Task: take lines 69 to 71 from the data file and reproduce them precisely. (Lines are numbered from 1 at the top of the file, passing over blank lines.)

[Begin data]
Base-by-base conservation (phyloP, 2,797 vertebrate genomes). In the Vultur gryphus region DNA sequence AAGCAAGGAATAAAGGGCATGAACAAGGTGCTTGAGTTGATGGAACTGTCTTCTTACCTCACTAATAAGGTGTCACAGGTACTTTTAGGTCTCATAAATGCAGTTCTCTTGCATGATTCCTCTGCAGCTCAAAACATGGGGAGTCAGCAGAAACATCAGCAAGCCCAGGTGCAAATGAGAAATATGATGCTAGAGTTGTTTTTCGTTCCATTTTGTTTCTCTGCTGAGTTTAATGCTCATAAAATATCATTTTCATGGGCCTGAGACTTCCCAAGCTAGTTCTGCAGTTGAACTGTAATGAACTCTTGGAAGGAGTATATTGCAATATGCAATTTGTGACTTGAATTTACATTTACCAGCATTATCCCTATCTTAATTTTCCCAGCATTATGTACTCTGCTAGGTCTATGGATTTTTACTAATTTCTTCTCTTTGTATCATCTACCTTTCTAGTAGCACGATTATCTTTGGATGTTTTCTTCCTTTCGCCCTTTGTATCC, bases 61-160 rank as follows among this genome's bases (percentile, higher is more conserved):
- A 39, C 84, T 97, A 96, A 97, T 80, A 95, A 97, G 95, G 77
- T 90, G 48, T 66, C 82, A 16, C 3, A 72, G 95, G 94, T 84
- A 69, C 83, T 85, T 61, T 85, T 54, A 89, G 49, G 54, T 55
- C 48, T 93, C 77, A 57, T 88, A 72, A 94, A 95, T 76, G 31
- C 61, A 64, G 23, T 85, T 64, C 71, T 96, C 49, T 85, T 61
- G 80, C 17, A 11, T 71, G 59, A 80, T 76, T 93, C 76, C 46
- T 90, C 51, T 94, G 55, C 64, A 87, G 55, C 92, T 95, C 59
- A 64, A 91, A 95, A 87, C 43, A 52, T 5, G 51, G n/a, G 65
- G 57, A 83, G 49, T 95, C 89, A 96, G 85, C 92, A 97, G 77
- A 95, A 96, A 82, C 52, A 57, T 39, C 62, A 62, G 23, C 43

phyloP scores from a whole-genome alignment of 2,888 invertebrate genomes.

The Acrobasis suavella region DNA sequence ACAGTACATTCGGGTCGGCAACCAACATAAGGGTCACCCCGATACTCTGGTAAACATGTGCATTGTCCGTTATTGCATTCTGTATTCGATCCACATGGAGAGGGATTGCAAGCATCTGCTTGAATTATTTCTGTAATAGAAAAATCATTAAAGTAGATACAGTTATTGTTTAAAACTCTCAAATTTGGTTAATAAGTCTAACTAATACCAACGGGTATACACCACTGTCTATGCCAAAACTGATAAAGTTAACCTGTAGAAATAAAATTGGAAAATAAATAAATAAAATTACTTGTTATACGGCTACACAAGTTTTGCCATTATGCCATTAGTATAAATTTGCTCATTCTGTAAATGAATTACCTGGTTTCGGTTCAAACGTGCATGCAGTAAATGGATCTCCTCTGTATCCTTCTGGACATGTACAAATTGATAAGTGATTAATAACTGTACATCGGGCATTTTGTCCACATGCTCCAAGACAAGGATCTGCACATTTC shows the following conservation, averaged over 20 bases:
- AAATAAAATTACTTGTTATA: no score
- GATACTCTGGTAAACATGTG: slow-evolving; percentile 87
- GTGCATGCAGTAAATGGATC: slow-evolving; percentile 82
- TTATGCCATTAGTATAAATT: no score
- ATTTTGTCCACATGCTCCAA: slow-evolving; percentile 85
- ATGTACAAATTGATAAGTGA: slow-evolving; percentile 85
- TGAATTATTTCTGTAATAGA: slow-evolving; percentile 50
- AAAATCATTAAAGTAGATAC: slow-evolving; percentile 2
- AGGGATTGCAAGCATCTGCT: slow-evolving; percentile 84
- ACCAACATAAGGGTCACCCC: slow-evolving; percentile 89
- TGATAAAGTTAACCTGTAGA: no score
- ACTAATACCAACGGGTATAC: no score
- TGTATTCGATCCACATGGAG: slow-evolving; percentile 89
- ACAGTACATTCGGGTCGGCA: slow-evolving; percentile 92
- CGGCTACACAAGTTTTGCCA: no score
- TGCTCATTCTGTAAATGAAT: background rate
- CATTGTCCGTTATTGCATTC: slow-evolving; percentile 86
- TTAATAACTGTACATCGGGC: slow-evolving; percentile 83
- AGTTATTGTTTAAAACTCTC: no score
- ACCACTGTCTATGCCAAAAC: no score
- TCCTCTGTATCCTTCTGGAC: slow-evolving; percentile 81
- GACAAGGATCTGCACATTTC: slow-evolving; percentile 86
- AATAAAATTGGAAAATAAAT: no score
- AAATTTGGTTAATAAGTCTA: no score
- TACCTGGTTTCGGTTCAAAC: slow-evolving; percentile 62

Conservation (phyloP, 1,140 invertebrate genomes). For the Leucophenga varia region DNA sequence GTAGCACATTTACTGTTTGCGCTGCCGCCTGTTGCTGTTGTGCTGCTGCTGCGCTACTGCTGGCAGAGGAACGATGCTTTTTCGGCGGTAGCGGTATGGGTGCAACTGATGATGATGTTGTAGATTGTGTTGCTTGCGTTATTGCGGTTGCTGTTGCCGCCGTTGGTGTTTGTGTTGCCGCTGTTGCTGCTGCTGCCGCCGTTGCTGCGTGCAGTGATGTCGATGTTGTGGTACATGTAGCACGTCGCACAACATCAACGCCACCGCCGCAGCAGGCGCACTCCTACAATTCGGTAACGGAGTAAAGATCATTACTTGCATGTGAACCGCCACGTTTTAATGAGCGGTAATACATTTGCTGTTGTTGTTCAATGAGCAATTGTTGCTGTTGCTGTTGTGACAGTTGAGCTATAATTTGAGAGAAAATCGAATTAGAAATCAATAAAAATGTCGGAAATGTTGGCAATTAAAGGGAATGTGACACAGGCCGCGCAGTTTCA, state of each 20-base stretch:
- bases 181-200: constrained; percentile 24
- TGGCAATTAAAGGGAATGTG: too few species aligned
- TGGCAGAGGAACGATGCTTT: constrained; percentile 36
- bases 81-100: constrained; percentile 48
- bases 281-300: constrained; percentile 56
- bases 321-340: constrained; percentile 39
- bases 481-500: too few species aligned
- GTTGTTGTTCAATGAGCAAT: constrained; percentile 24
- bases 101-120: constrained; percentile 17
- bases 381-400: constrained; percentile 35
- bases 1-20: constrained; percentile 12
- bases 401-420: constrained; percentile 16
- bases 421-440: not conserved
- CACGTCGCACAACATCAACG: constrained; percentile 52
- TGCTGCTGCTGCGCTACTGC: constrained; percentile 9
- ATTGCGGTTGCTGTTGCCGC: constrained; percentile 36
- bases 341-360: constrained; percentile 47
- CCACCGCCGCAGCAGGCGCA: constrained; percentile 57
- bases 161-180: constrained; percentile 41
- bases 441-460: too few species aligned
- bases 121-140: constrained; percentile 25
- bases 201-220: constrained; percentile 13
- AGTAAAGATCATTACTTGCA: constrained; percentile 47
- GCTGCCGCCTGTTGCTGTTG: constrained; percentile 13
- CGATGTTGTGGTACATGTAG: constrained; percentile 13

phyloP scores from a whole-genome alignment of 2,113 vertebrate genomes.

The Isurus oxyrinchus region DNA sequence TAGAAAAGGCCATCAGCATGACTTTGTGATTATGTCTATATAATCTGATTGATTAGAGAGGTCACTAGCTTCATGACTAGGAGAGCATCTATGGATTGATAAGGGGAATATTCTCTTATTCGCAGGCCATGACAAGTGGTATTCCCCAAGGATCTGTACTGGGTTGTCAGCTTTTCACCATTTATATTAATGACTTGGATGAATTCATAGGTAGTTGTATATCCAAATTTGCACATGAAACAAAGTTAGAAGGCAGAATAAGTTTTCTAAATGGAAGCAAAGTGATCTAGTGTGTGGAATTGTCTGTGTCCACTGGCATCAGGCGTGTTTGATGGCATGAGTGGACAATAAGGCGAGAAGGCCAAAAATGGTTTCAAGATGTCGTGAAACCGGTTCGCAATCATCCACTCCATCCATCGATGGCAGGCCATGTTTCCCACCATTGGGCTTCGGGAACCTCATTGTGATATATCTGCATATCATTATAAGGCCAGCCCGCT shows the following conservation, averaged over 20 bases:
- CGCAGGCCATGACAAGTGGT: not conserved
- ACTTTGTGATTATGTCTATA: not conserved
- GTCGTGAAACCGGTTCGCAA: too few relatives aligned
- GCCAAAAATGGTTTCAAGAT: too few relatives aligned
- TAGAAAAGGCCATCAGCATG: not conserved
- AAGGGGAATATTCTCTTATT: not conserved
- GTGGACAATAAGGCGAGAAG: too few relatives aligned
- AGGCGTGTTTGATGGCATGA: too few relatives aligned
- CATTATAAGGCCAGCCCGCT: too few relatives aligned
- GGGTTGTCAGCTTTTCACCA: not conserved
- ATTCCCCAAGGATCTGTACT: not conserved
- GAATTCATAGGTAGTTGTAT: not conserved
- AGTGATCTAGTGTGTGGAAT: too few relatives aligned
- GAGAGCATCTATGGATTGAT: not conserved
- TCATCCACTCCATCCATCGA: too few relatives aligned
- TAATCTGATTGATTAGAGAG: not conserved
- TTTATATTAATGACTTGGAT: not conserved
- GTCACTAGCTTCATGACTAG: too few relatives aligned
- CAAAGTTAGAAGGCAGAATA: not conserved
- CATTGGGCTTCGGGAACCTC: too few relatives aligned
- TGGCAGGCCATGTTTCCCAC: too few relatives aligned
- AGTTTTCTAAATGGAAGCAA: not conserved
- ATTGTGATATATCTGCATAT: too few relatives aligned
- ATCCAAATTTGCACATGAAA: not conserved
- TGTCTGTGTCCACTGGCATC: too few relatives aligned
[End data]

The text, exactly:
- GTCGTGAAACCGGTTCGCAA: too few relatives aligned
- GCCAAAAATGGTTTCAAGAT: too few relatives aligned
- TAGAAAAGGCCATCAGCATG: not conserved